Artist

Honoré Daumier

Biography of Honoré Daumier
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Honoré Daumier Biography

Honoré Daumier was born in Marseille, France, on February 26, 1808, and died in Valmondois on February 10, 1879. He was a prominent French caricaturist, painter, illustrator, engraver, draftsman, and sculptor. His style was highlighted mainly by the portrait of customs framed in social criticism, in which the faces carried much expressiveness.

Honoré grew up in the bosom of a family supported by his father, Jean-Baptiste Daumier, a traveling glassmaker who loved poetry and liked to try to compose his own verses. By 1814, when Honoré was barely seven years old, the Daumiers moved to Paris. The reasons for this trip would have to do with the attention they called the poems published by the father and his new position as a copyist in a court.

Regrettably, Jean-Baptiste Daumier lost his position and his writings did not have much impact. The fact that led Honoré to work despite being a kid, doing different jobs as a janitor of a court of justice, apprentice in a bookstore and errand boy, to make a living, while in his spare time was dedicated to learning painting and the drawing.

In the Louvre museum, he was going to draw, Honoré was interested in the paintings of Rubens, Rembrandt, Fragonard and especially Goya. His beginnings in art came with woodcuts and advertising illustrations. In 1828, he learned the technique of lithography and began his first works for small publishers.

Since 1830, lithography played an important role in the development of the caricature, which enhanced the satire in the media. In this same year, Honoré would be hired by the magazine La caricature, where he took fame for his drawings loaded with social criticism. One of his creations that led him to be imprisoned in 1832, was a drawing of King Louis Philippe I of Orleans as Gargantua, a giant glutton of the work of Francois Rabelais.

In 1834 the prohibition of any manifestation of trade unionism is decreed, and for 1835 the censorship in France is established.

Daumier avoided in these years to make cartoons of direct criticism, opting to devote himself to ridicule the customs and social norms of the time. After the French revolution of 1848, the laws of repression and censorship were abolished, leaving satire free again. Nevertheless, for this time Honoré fixed more his attention in the painting, taking a style very influenced by those works that he saw as a child in the Louvre museum.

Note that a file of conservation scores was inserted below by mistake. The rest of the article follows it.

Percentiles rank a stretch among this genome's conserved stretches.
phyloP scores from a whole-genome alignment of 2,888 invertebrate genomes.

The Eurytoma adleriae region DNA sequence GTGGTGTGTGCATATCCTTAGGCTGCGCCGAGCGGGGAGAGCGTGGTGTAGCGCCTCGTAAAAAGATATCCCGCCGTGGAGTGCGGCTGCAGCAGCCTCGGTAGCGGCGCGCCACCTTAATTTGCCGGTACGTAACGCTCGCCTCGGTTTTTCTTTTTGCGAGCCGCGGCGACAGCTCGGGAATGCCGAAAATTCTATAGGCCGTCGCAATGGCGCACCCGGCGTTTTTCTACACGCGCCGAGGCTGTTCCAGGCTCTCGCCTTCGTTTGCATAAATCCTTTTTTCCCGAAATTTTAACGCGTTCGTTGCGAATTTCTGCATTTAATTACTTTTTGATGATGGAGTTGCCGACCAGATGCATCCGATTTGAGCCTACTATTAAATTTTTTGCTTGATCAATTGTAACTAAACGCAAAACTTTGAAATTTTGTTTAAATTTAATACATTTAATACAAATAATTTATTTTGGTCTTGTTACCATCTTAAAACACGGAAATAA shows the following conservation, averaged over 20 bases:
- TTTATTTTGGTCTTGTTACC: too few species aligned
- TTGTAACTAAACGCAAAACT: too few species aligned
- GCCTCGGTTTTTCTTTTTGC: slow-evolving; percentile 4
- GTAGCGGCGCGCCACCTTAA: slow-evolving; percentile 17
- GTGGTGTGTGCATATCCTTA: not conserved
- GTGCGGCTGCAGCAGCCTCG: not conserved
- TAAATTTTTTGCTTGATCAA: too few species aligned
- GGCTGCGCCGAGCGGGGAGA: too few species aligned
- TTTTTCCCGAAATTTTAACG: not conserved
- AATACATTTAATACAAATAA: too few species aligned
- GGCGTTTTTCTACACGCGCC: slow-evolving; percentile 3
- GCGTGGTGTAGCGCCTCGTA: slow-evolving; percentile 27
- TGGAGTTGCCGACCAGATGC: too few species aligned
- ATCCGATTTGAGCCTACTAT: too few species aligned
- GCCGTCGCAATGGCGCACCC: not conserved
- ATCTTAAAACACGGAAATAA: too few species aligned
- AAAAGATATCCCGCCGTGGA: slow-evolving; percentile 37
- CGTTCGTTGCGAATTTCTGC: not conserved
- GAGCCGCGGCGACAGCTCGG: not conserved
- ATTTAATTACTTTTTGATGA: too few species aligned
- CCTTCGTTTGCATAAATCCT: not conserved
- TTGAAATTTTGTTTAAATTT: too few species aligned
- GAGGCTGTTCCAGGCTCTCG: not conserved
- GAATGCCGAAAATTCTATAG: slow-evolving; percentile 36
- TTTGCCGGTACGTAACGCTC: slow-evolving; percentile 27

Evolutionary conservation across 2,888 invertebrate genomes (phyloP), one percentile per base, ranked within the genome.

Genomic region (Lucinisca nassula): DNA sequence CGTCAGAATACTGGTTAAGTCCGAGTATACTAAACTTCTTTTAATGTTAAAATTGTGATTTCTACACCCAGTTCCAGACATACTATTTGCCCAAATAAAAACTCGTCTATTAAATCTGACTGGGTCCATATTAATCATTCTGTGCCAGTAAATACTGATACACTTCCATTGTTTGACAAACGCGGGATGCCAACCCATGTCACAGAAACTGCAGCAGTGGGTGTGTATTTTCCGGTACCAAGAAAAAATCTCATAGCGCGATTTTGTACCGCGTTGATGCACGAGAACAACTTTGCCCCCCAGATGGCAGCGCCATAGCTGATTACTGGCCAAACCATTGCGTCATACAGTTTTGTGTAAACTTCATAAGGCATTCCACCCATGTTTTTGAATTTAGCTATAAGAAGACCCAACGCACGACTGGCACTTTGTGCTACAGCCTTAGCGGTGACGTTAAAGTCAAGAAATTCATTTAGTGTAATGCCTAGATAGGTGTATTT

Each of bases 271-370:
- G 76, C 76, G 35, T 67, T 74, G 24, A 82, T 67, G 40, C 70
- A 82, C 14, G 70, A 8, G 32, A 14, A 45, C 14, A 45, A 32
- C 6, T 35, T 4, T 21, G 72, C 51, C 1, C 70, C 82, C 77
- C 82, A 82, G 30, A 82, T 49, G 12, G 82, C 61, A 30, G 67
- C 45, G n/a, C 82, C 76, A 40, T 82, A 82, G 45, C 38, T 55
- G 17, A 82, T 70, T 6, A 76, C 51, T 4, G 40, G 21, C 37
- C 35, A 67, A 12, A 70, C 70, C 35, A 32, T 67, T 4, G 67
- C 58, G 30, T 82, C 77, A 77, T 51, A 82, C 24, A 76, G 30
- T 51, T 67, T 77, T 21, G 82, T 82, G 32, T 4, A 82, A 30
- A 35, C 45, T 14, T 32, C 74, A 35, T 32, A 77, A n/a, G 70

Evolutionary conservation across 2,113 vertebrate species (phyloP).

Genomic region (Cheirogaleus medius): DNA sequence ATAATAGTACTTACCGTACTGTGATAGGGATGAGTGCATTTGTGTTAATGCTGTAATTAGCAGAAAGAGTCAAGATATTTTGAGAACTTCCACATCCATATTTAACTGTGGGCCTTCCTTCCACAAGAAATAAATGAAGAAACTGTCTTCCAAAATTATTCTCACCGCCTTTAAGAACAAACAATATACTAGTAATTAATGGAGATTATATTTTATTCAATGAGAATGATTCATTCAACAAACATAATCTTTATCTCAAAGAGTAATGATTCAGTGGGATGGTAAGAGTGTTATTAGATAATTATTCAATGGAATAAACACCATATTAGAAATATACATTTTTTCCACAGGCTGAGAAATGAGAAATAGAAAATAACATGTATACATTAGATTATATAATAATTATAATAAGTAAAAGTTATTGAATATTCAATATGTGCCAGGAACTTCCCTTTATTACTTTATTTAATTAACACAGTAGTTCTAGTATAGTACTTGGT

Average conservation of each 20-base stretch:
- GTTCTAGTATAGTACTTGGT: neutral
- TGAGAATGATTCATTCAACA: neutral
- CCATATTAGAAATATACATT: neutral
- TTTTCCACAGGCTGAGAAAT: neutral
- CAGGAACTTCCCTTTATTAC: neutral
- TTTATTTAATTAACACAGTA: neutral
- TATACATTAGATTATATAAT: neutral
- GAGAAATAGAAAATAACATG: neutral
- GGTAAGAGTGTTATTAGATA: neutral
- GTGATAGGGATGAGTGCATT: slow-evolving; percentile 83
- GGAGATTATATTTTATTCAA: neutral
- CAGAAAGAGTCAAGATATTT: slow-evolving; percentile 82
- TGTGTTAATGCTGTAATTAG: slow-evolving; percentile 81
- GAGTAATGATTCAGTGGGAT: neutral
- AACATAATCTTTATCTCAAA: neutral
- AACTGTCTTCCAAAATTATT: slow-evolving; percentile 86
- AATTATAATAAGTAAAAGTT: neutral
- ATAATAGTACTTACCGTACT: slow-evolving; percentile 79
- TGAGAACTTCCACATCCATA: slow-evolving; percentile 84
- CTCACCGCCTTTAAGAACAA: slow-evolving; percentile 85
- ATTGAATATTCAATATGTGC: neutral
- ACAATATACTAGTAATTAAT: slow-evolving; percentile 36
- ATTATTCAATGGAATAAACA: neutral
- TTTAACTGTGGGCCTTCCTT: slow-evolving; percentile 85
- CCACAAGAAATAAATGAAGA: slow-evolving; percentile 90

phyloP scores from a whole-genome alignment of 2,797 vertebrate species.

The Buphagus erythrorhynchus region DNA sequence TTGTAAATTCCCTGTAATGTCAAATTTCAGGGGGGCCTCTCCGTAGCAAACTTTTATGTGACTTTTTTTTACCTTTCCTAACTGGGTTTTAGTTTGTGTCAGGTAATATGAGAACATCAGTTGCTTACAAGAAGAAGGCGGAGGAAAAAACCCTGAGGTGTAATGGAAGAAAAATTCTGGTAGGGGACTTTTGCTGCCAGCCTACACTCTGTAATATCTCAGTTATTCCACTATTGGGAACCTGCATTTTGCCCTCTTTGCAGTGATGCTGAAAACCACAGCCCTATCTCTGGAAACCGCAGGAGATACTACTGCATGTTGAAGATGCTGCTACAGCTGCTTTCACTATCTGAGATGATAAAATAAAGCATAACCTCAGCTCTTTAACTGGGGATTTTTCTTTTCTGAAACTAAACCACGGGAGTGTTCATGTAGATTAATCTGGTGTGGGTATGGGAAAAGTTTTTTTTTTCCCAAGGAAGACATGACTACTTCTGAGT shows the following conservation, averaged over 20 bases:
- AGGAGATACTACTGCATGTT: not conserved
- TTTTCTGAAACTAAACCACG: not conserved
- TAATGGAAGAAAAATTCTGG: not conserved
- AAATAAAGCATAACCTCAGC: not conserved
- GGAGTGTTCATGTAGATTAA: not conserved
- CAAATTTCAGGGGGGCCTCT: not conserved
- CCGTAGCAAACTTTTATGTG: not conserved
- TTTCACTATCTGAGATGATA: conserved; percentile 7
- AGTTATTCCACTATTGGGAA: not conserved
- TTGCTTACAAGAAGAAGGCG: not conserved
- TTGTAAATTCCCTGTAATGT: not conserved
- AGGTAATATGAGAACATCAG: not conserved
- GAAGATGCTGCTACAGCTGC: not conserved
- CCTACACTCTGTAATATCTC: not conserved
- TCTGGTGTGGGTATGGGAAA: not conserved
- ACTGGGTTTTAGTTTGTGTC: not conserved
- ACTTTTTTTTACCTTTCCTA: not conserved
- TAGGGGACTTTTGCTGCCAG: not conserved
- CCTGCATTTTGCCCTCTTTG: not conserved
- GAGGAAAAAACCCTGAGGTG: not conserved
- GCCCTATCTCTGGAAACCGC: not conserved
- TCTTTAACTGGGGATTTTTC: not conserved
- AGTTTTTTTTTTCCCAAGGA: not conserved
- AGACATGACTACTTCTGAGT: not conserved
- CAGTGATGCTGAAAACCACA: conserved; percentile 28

Between 1841 and 1843, the magazine Le Charivari published a set of 50 lithographs by Honoré Daumier under the title of Histoire Ancienne. The images in the book updated classic themes such as the confrontation between tradition and modernity, in addition to describing the characters of the time through obscene connotations and political provocations. As Honoré lost her sight, he left the lithography to devote himself more to painting, executing a direct and slightly retouched line.

At some point between the years 1858 to 1860, he was dismissed from the magazine Le Charivari, because at that time the director of this considered his drawings very subversive. When the director died in 1863, he was reinstated again to the magazine, for which he published his last caricature in 1872. The fame of caricaturist eclipsed his paintings, which were very little known to the public, despite being exposed in art galleries.

Charles Baudelaire would be one of the few who would notice the talent possessed by Honoré Daumier, stating that there were only two people on par with Delacroix: one of them was Ingres, the other Daumier, cataloging him as one of the most important men for art modern.

His style for this moment had already matured: he used sculptures, plaster or bronze busts to use as models; masterfully plasma the pathetic with dark masses accompanied by a contrast between cold and warm colors, in addition to the good handling of chiaroscuro. Characteristics that influenced the development of expressionism in art. Among his most representative paintings are: The miller, his son and the donkey (1849), The washerwoman (1863), Don Quixote and Sancho Panza (1868), Painter in front of Notre Dame (1834), Chess players (1863), The wagon of third class (1864) and the imaginary patient (1879).

Around 1865, Honoré Daumier suffered financial difficulties, a fact that did not go unnoticed by his friends Geoffroy Dechaume and Camille Corot, who convinced him to accept a house in Valmondois that Corot had recently acquired as a gift. The gesture gave Honoré a few years of rest and tranquility.

In 1879, Honoré died and a year later his remains are exhumed for the transferred to the cemetery of Père-Lachaise, where he would be buried next to his friend Corot.

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